Hunts Cross Railway Station's Cross

Since Hunts Cross Railway Station was not specifically built for Christian worship, why does 'Cross' feature in the name? Can a cross be found there?

Hunts Cross Station

Not one of the biggest stations in the world, Hunts Cross Station (opened 1873) is located one mile south of Woolton and a few miles from the centre of the English port of Liverpool. Unlike many stations in England, this one has retained much of its Victorian charm and is classified as a Grade II listed building.

A popular theory on the origin of the name is that the area was the meeting place for local fox huntsmen before they Tally Ho'd on their 'sport'. And, unlike most 'cross' stations in this series, there actually is an old stone cross in the vicinity.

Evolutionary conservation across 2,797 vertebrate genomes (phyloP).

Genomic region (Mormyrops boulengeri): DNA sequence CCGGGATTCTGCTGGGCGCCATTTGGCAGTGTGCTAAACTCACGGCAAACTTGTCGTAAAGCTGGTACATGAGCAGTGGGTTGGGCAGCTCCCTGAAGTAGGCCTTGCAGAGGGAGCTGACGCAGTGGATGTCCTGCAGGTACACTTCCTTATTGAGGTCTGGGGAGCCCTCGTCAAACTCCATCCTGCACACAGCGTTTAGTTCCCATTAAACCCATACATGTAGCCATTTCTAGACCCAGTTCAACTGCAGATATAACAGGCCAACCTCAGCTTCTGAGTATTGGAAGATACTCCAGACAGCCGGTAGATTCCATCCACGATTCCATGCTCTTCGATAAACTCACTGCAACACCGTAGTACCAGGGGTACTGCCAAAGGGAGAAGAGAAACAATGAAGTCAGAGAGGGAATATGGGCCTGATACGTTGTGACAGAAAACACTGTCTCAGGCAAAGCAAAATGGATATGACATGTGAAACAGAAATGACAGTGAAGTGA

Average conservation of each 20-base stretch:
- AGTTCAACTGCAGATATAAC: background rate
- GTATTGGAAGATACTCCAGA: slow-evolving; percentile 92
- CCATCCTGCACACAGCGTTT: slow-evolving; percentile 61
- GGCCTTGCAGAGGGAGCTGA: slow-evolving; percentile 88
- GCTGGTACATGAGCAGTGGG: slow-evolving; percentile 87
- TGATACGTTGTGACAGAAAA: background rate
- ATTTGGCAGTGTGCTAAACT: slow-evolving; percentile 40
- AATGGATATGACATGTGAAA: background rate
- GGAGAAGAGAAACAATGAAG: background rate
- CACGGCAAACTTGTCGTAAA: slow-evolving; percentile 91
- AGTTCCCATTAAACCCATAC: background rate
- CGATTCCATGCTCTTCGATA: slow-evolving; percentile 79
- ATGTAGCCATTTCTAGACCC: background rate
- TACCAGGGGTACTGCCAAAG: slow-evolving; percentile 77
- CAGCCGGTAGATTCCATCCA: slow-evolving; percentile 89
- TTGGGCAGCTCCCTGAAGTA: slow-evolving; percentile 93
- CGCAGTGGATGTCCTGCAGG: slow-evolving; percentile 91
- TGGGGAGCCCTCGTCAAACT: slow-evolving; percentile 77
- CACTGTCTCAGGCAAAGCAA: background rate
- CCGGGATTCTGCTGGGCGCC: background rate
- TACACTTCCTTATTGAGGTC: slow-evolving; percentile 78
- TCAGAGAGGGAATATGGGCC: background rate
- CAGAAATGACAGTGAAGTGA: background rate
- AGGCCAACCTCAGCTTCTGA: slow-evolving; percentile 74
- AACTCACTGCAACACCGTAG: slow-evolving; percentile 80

Hunts Cross
Original Hunts Cross
(Click image to enlarge)

Originally the cross was situated on a roundabout at the junction of Hillfoot and Speke Road. When this road section was widened and traffic lights installed in the 1960s, the cross was moved about 20 metres to the west to a traffic island between Hillfoot Road (a service road at this point) and Hillfoot Avenue. There are similar crosses in the nearby villages, giving us Cronton Cross, Woolton Cross, and Garston Cross. All these may have been used as Market Crosses.

All that remains of the cross now is a short upright stone pillar on three steps.

Other railway stations with 'Cross' in the name


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